- Citigroup will also advise on offers, including Nexo’s bid to buy some of Celsius’ assets
- Abrupt user withdrawals echo the Mt. Gox meltdown in 2014, a crypto exec told Blockworks
After freezing user accounts on Sunday, Celsius has assigned Citigroup to advise on the next steps it should take.
The cryptocurrency lender has brought on the traditional financial bank in an advisory role, The Block reported on Wednesday. While Citigroup won’t directly provide any funds to Celsius, it will lay out possible financing routes, the report said.
In addition to its advisory role, Citigroup will reportedly help Celsius evaluate offers, including one made by rival lender Nexo, which formally approached its competitor to buy some of its distressed assets, at the time Celsius signaled liquidity issues.
Nexo told it was aware Celsius had trouble with its withdrawal obligations and its findings pointed to the “unsustainability” of its business, even before the lender publicly admitted to it.
Celsius’ move to pause user withdrawals and transfers due to “extreme market conditions” triggered a fearful crypto market sell-off reminiscent of Mt. Gox’s catastrophic bankruptcy in 2014, said Youwei Yang, director of financial analytics at StoneX. At the time, the Tokyo-based crypto exchange lost about 850,000 bitcoin in a hack, leading to the firm’s collapse.
In a report Wednesday, crypto research firm Kaiko said Celsius suffered from a combination of poor risk management, bearish market conditions, and overexposure to stETH (staked ether, a derivative of ether locked in the Ethereum Beacon Chain), which drove the firm into a “Lehman-esque” position.
“Even if they do survive this onslaught, I don’t see how anyone can trust the likes of Celsius to keep their assets safe going forward,” Conor Ryder, research analyst at Kaiko, wrote.
Citigroup declined to comment, while Celsius didn’t respond to a request for comment by Blockworks. On Wednesday, Celsius CEO Alex Mashinsky did post a brief note on Twitter — his first since his company suspended withdrawals — thanking the Celsius community for their patience.
Citigroup’s appointment wouldn’t be a new one for the crypto lender. The bank reportedly advised Celsius on taking its bitcoin mining subsidiary business public. In May, the network submitted a confidential S-1 draft registration for the subsidiary’s initial public offering — expected to become effective post the SEC’s review.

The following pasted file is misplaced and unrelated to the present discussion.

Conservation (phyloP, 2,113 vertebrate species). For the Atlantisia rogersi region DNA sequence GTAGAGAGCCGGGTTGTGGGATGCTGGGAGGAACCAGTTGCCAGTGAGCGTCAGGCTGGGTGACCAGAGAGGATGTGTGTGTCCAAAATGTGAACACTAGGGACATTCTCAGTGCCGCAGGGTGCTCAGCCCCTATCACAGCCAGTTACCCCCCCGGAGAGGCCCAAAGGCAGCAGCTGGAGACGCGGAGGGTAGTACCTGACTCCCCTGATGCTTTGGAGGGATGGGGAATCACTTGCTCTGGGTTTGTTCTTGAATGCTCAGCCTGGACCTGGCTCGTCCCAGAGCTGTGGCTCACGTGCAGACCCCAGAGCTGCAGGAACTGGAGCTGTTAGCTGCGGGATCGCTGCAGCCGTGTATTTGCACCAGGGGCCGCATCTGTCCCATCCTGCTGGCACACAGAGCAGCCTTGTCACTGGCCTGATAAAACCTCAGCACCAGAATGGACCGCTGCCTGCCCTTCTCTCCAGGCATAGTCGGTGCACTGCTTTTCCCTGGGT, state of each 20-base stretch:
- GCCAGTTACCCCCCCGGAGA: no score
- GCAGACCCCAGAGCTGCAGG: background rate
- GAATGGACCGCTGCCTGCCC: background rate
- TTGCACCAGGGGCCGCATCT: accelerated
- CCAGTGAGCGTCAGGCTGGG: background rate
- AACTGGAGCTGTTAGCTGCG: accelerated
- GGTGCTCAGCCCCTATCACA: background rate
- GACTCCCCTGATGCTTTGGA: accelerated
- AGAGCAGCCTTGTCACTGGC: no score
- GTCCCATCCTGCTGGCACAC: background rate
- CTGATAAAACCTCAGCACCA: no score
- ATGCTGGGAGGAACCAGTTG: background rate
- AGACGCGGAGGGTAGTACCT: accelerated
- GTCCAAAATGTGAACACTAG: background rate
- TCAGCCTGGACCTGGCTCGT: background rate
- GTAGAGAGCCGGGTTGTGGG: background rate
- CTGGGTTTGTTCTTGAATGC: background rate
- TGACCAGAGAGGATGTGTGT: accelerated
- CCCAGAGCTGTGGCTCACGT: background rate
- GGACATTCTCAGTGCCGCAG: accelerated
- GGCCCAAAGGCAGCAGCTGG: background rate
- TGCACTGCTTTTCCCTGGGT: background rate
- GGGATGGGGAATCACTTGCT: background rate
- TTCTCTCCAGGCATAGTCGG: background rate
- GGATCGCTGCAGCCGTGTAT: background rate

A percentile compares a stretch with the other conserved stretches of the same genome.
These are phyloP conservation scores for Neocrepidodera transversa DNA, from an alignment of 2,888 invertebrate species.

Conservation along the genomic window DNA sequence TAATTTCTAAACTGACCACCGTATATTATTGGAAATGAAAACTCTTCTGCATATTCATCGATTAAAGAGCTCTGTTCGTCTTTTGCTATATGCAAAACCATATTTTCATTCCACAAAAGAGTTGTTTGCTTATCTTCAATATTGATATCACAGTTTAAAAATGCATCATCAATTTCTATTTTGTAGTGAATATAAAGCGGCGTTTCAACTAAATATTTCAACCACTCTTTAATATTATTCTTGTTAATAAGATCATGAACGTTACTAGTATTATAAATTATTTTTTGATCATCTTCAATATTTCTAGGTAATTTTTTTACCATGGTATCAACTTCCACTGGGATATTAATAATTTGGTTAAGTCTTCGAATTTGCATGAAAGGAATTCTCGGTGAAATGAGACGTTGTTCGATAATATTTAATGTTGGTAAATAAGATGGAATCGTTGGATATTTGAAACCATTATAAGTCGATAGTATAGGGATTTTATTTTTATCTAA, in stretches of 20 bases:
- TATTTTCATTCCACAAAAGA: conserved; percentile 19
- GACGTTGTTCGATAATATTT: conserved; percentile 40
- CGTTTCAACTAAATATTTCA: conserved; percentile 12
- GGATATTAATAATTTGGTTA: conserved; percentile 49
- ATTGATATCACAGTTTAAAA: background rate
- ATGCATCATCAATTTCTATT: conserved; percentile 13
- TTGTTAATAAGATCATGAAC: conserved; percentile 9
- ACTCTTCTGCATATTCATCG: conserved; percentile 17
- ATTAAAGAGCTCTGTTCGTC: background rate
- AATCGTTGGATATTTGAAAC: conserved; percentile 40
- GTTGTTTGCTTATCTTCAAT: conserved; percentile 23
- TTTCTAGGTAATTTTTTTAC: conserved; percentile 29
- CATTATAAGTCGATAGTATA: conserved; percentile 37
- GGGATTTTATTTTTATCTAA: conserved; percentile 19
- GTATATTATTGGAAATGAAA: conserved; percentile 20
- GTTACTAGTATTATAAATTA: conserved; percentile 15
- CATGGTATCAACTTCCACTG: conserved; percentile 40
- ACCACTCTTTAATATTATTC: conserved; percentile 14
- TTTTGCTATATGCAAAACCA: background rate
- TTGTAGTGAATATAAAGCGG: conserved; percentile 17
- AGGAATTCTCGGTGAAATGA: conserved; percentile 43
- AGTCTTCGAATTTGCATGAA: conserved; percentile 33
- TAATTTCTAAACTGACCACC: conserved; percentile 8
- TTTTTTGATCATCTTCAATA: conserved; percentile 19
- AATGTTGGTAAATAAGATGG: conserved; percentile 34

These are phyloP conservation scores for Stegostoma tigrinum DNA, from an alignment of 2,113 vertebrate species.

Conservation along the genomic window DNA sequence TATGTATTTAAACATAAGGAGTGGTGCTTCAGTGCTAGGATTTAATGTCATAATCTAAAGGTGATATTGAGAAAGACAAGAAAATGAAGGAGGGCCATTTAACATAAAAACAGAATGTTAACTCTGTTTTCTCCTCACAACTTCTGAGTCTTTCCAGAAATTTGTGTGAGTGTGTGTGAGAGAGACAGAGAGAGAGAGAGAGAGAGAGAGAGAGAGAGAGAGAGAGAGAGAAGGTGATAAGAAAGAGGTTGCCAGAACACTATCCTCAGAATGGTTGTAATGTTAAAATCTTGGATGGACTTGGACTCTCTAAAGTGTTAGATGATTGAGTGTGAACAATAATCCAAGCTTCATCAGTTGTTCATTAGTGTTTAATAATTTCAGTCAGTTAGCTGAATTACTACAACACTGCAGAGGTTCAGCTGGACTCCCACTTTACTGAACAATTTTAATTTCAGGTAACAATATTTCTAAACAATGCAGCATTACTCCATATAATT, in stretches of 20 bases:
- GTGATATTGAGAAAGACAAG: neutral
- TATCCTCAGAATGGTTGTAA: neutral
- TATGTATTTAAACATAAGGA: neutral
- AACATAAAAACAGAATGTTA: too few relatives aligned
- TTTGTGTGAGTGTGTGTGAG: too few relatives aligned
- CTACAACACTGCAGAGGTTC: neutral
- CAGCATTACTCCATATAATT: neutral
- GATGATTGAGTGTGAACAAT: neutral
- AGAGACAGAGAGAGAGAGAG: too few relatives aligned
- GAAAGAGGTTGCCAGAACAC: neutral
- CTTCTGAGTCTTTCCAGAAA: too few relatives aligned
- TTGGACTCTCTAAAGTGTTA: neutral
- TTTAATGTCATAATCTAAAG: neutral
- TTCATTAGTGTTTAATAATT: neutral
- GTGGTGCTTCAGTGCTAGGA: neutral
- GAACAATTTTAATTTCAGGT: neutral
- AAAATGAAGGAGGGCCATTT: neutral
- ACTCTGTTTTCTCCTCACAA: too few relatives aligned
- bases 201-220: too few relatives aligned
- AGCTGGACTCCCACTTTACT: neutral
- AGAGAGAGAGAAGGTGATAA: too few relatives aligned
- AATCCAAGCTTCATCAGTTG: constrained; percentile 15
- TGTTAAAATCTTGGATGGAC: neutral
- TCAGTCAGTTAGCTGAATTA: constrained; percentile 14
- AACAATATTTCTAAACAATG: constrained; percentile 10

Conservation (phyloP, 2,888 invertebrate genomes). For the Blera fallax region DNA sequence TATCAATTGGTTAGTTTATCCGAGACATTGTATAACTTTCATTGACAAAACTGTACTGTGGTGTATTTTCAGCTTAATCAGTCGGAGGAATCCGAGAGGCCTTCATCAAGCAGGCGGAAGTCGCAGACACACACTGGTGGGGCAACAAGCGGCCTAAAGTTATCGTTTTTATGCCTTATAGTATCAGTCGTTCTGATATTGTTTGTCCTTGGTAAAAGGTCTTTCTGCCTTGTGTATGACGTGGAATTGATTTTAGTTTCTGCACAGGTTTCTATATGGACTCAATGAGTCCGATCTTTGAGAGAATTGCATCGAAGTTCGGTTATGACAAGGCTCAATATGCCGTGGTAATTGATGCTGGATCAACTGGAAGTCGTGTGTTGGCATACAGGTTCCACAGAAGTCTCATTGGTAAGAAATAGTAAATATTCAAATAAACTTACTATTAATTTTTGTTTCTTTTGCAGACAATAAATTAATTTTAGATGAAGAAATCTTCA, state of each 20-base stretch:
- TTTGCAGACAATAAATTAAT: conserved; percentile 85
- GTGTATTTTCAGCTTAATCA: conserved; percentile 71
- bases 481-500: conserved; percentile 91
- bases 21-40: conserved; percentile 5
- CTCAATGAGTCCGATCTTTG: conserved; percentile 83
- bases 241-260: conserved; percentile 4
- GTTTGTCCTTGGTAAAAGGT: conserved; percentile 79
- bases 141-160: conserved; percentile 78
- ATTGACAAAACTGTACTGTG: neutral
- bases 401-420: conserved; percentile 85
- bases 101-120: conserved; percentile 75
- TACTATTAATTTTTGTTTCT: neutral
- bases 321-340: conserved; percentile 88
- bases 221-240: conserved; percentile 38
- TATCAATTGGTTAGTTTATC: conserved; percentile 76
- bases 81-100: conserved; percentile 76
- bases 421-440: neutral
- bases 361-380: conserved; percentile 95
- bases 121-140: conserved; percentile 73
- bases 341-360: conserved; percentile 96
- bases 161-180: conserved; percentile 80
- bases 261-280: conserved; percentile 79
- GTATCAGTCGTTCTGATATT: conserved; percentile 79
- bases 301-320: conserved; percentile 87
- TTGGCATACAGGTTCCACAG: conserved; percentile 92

Prospects for reorganization
Celsius has also tapped Washington, DC-based law firm Akin Gump Strauss Hauer & Feld to explore potential financing options from investors, the Wall Street Journal reported.
Dane Lund of DeFi Alliance sees that as a move to head off potential small claims court actions from its customers, which would become impossible if the company files for bankruptcy protection.
The chaos triggered by Celsius is proof that not all lending platforms are equal, according to Mauricio Di Bartolomeo, cofounder of Canada-based crypto lender Ledn.
Clients will be further incentivized to ask the right questions to gain more information on how the yield they are paid is generated, he told Blockworks. “If they are not satisfied with the answers they receive, they could proactively choose to withdraw their assets or close their loans at that particular platform,” he added.
When asked how sustainable companies in the crypto lending space are, Bartolomeo said the models used to generate yield by each vary widely, and it would be unfair to characterize them under the same umbrella.
“There are significant differences in the risk management policies and in the yield generation strategies being employed by the various lenders,” he said.
“Those lenders who took significant risks [such as] generating yield in DeFi with their depositors’ assets, lending uncollateralized to low credit quality borrowers, taking directional market risk with client assets may be finding themselves in some trouble now,” he added.